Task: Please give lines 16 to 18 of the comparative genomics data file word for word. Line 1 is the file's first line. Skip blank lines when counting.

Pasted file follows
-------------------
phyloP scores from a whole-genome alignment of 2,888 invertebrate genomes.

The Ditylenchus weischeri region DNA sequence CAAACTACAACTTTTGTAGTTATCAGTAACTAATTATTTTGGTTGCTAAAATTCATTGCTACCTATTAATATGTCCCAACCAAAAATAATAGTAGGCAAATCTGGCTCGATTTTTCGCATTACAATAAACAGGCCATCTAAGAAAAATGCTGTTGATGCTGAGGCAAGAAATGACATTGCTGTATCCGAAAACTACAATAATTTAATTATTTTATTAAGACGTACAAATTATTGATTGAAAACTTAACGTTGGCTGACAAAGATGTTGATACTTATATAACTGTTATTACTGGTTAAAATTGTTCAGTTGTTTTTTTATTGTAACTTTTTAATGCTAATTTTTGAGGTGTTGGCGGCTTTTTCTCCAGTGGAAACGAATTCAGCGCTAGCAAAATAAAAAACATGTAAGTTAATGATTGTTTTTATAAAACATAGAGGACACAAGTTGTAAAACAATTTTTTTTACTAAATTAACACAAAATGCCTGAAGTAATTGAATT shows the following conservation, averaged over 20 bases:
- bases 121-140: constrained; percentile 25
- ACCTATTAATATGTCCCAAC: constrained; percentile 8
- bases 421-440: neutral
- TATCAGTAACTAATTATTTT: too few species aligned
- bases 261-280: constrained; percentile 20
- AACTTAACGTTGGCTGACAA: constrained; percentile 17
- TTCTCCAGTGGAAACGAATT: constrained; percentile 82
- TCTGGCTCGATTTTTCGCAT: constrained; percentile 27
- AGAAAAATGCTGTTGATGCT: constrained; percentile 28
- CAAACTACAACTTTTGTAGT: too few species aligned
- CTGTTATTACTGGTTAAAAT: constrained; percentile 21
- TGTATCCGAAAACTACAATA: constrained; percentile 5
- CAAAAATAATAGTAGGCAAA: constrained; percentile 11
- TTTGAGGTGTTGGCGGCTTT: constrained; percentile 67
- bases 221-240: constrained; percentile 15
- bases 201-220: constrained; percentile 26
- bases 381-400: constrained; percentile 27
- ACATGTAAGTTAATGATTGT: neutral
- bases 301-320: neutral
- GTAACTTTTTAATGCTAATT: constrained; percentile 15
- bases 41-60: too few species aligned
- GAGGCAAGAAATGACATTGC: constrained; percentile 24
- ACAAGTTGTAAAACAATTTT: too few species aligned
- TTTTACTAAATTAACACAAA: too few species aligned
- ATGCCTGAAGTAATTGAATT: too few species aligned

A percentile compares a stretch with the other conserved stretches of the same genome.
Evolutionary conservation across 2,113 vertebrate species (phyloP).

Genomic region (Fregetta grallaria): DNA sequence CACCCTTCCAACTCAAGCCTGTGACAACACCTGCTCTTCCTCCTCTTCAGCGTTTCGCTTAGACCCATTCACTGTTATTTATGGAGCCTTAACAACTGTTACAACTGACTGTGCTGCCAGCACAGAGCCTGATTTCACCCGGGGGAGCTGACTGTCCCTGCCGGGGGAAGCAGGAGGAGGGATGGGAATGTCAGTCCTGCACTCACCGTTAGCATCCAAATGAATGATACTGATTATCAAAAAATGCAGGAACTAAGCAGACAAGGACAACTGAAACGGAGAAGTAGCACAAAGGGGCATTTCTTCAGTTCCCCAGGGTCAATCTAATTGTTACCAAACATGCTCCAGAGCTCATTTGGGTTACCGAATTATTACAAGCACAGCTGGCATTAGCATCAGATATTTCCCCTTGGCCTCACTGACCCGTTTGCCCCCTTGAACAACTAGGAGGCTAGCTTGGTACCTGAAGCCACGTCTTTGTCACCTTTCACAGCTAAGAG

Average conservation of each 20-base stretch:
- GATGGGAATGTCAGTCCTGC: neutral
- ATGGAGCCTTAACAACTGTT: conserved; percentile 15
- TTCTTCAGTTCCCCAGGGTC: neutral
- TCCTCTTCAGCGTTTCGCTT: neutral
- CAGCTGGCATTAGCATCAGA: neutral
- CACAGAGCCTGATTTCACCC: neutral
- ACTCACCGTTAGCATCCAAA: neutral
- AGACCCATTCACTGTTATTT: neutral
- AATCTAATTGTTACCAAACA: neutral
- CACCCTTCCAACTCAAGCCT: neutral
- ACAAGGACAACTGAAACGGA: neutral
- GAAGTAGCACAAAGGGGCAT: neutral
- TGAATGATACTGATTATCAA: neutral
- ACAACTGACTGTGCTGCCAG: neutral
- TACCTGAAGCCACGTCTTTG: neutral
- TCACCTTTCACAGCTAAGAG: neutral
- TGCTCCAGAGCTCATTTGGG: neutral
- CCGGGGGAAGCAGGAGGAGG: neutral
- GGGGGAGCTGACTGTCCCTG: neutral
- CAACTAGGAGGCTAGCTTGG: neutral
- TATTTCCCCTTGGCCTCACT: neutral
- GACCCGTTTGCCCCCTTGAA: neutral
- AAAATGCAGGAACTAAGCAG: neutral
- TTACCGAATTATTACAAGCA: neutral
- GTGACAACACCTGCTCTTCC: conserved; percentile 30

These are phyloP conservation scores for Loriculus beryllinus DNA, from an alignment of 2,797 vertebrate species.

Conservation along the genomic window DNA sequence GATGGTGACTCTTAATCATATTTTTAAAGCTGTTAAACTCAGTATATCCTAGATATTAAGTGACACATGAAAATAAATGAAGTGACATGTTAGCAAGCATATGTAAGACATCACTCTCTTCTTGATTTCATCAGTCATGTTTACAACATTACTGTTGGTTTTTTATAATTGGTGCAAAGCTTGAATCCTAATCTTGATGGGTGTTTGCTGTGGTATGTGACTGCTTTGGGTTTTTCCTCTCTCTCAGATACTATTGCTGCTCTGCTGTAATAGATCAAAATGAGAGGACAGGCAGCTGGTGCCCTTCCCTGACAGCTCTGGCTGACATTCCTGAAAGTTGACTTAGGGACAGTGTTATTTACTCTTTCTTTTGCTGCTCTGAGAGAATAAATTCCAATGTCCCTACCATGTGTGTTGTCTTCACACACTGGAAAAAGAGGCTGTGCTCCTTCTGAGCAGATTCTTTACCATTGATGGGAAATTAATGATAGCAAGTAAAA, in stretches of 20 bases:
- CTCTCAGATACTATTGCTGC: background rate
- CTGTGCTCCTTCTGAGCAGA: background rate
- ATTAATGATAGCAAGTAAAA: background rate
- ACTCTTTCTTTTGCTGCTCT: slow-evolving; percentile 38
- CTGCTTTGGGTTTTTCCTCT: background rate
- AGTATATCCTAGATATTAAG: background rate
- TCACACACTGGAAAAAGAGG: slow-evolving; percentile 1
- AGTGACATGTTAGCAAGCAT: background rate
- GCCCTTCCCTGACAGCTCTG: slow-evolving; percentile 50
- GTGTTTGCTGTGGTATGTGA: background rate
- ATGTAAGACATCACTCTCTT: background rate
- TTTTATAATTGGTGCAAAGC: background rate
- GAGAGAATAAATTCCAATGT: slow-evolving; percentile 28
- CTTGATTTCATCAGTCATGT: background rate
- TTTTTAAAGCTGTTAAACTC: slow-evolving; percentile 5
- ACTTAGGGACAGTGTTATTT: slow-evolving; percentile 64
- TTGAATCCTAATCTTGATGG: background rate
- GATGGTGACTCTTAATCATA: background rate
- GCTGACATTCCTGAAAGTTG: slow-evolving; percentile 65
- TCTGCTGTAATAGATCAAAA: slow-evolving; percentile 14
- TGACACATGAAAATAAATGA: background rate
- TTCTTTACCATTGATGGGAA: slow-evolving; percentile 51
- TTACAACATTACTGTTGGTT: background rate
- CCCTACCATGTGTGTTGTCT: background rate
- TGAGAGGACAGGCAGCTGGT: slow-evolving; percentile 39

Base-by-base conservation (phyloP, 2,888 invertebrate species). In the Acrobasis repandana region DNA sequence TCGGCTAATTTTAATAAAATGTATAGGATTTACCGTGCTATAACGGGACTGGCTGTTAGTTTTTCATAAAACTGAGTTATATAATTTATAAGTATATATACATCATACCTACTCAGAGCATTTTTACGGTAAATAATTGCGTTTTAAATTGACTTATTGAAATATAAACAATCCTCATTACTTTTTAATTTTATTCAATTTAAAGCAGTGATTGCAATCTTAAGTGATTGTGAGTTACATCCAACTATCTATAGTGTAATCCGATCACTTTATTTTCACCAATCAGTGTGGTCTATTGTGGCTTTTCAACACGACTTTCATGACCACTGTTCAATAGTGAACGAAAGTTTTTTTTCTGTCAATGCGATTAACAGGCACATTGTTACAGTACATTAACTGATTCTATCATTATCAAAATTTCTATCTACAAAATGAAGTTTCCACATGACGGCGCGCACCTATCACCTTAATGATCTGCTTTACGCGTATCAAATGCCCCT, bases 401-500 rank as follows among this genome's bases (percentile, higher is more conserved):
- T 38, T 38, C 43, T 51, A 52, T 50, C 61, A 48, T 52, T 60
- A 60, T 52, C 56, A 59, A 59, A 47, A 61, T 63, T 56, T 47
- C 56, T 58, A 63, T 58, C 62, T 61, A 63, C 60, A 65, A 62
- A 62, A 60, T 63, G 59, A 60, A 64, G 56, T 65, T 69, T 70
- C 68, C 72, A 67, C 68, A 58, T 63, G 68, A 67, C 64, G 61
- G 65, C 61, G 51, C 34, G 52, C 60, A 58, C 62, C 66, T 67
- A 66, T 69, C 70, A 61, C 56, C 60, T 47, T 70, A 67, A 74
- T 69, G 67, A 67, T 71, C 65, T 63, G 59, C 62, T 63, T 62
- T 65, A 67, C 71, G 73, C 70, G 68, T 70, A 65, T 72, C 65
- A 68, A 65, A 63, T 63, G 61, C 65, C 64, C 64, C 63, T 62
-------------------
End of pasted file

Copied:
- TTTGAGGTGTTGGCGGCTTT: constrained; percentile 67
- bases 221-240: constrained; percentile 15
- bases 201-220: constrained; percentile 26